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Letting Your Kids Know It’s Okay To Ask Questions About The Special Needs Child In Their Class

Updated: Dec 3, 2019


Written By: Vanessa Marshall


I am a mom of an almost 4 year old special needs daughter. I still have trouble putting myself in that category. I’m just a mom. I wonder if other special needs moms feel that way too? As I approach some topics surrounding my experience and views on this subject please know I am new to this world, all of my opinions are my own and how this journey has been for me. I do not speak for every special needs parent out there. I only hope I can help you and your children be more comfortable with a topic that can leave us very nervous, anxious or even scared to approach.

My daughter at almost 4 years old has major speech delays saying only around 10 words. She can not communicate her needs verbally but loves to chat, she babbles all day long! She is in a wheelchair as her gross motor is also significantly delayed, although we do expect she will walk at some point she is just not there yet.

My daughter is getting ready to start junior kindergarten (eeekkk I’m terrified) I started to think about all the questions, concerns, curiosity and stares that WILL happen.

Please moms let them happen.

Allow your children to ask questions, sometimes it might come out as “what’s wrong with her” and I know as adults we can feel embarrassed when our kids are so straight forward with their questions but it’s ok. We know they are children, they do not have those filters yet and they really just want to know. They are not trying to offend anyone, they are not being rude, they are just curious. I think it is great when kids want to know the details or why my daughter is “different”. I would rather a child run up to her and say “what’s wrong with her” then never approach her at all. Answering their questions allows them to understand a little bit better and to be more comfortable around the child and any special equipment, tubes, chairs they may have or noises they may make.

Children are very to the point beings. Once we explain in a way they can understand their response is usually…..”oh, ok. Can i go play now”. We as adults tend to over think so many things. Children don’t need to know every little detail they just need the main points and a logical reason to why something is happening or is different. They process, accept and move on.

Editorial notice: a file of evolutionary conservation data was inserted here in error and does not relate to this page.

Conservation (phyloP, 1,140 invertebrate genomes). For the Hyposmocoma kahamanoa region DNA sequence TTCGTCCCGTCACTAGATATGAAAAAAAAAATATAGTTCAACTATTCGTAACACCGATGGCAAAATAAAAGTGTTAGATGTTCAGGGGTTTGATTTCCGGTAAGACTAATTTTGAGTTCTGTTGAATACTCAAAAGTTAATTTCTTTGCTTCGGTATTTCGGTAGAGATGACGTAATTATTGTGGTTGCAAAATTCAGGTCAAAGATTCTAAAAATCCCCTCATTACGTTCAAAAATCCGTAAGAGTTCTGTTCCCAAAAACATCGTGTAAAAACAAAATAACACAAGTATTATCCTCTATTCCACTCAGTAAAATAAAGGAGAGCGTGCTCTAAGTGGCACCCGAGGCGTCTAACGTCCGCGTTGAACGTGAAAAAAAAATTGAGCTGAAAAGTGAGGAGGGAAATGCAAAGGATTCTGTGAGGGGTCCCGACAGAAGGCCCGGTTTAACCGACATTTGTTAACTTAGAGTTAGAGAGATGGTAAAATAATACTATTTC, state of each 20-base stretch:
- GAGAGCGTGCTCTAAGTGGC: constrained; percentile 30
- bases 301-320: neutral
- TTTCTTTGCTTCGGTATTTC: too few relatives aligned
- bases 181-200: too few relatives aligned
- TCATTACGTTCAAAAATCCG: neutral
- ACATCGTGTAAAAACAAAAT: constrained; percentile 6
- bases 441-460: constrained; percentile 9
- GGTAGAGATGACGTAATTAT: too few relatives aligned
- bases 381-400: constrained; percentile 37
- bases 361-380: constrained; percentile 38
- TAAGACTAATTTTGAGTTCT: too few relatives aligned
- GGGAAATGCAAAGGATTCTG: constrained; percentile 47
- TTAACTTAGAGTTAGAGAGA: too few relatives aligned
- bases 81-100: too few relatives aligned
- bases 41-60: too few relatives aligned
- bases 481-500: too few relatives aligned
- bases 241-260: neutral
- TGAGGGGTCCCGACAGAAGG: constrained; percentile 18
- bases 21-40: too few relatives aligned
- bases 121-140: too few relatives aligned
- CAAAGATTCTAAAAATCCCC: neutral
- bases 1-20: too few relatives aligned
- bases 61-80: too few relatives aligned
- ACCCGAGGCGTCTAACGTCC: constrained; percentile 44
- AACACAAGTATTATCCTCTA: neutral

My daughter sometimes has issues regulating her emotions when she is overwhelmed with a lot of children, unfamiliar noise or new surroundings. My daughter is non-verbal so how she shows us this frustration or anxiety is by hitting herself with both hands on either side of her head. My daughter had started a new daycare and when she did this for the first time around them the children laughed. Heart breaking for a mom right? But to the children who didn’t know this was a scared or frustrated motion for her they think she is being funny. As soon as I explained to the children that when she does this it sometimes means she is scared or upset the very next time she started hitting herself there was no laughter and a few of them were saying “it’s ok Georgia”. Heart melt, right? It is ok that they didn’t understand, how would they if they have never seen or experienced this before.

Going into this school year try to be aware. Is there a child in a wheelchair? Do any kids have a tracheotomy, feeding tube, oxygen? Are there any down syndrome or autistic children? Are your children looking at them, asking about them or even seem nervous around them? Ask your children if they have any questions about “Jack” or “Georgia”. If you can’t answer their questions ask the teacher how you can better answer these questions for your child or if you are comfortable and often see mom or dad and they seem approachable, ask them. I would never ever take offence when someone approaches me with questions. I would much rather them know the situation, get comfortable and include my child then to be scared of the unknown and her be left out and just stared at.

Growing up I think we often thought and were told it’s rude to stare, which in some situations it can be. If you notice your child staring, ask them if they have any questions or if there is anything they want to know about whatever and whoever they are staring at, don’t just say “it’s not polite to stare”. Lets practice being inclusive this year and teaching our children it is ok to be curious.

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